Saturday, April 10, 2010
Anime review: End of Evangelion
The finale episodes of Neon Genesis Evangelion left a sour taste with many fans. Due to the high praise that the series as a whole received after its initial television airing, creator Hideaki Anno and his team decided to go ahead and give the series an alternate ending. The result was End of Evangelion, a film that looked leaps and bounds beyond the original series, though the story caused quite a bit of controversy among fans and the anime community as a whole.
When the film begins, the characters are largely the same as they were in the original series, save for a few exceptions. Misato has grown stronger since Kaji’s death and has become more forward with the pilots and NERV staff members. Asuka is still performing at incredibly low standards since her loss against the fifteenth angel. Over time, however, the old Asuka resurfaces and plays an arguably larger role than in the original series. Shinji is actually rather different from when the series concluded, as he has reverted back to his ways of cowardice and hatred towards everyone else. This could be taken in various ways, depending on how viewers understand the show’s ending in regards to End of Evangelion. The largest difference, however, is Gendo, who manages to show some compassion in the second portion of the film, as he reveals his own insecurities.
The first half of the film focuses largely on battle sequences between NERV and SEELE. This makes for more aesthetically pleasing entertainment, but doesn’t get very deep or thought-provoking as far as the story is concerned. A good portion of the second half takes place in Shinji’s mind, and as such focuses on his life – past, present, and future – as well as his perception of those he has formed and broken relationships with over the course of the series.
The story of End of Evangelion takes plenty of twists and turns, as SEELE tries every card up their sleeve to try and stop Gendo from unleashing his own plans with the Human Instrumentality Project. A minor complaint that I have is that Anno never explains even in the vaguest sense what Gendo intended to do that would cause SEELE to go to so much trouble to try and stop him. In the Neon Genesis Evangelion manga, this part of the story is quite explicitly stated and makes the atmosphere even more tense. However, there are a significant number of differences between the manga and the anime, and as such perhaps Anno did this deliberately to keep the stories seperate.
The one aspect that End of Evangelion is lacking from its parent series is the psychological analysis of the characters. Save for a conversation between Rei and Shinji near the end of the film, this aspect is largely absent due to time. The mental breakdown of Shinji and Asuka, however, is more prominent than in the show. Asuka goes no-holds barred in her attempts to destroy all nine mass-production EVAs before EVA Unit 02’s internal power supply runs out. Shinji essentially loses his sanity in its entirety at the midway point, only regaining his logical thinking near the conclusion of the film. The psychological studies of the characters are present, but in a much different light.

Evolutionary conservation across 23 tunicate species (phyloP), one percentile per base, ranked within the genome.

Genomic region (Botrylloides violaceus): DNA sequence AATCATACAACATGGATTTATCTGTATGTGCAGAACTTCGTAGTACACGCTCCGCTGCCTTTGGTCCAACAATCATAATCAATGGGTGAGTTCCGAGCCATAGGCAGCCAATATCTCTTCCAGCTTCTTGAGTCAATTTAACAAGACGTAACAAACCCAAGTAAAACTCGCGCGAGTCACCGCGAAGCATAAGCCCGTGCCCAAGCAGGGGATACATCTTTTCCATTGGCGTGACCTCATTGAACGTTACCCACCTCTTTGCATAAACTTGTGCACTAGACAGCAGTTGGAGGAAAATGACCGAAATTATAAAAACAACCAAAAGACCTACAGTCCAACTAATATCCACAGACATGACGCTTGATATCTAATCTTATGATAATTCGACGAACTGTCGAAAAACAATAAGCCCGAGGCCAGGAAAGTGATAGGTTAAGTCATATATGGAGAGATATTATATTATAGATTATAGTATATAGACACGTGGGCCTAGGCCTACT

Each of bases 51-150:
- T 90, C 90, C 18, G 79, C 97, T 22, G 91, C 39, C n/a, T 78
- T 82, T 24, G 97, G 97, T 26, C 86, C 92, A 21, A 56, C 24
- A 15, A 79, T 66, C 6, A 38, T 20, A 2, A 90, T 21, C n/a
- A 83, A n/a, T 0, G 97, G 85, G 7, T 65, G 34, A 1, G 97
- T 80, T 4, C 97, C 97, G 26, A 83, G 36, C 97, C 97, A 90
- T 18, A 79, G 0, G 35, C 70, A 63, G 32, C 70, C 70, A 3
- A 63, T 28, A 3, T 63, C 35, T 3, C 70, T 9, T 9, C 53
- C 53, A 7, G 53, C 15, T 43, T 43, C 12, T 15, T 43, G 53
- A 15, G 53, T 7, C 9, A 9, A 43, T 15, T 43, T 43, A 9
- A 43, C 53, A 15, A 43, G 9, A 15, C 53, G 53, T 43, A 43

The animation has greatly improved since the original series aired. Anno and his team utilized a shaky-camera style during some of the battle sequences to immerse viewers more in the film. The soundtrack builds off the series’ original score, using some interesting variations of already familiar songs. “Hajimari e no Tōhi” and, though some viewers may find songs such as “Tanin no Kanshō” and “Itsuwari no, Saisei” to be repetitive and annoying. Though “A Cruel Angel’s Thesis” is absent from the film, two vocal pieces are included. “Komm süsser Tod” plays during the film’s most climactic scene, and love it or hate it, it will inevitably get stuck in your head with its upbeat choir sound. “Thanatos – If I Can’t Be Yours” plays at the midway point, during the end credits for the first half of the film’s two-episode structure. It’s a bit of an odd choice in my opinion, as the break isn’t necessary and doesn’t exactly add anything to the film. However, it doesn’t stick out like a sore thumb and the film keeps rolling along shortly thereafter.
For me, End of Evangelion encompasses everything that made Neon Genesis Evangleion great. The EVA battles are superb, the animation flawless (since Anno had an improved budget for the conclusion film), constant Biblical references, and psychological issues up the wazoo. While the film can never replace what the original series accomplished, it serves as an excellent add-on, and is the better ending to the series, in my opinion. It may be one of the darkest-themed anime to date, as well as one of the most confusing, but End of Evangelion deserves credit for bringing an epic conclusion to an epic series.
My Rating: 8.5 (out of 10)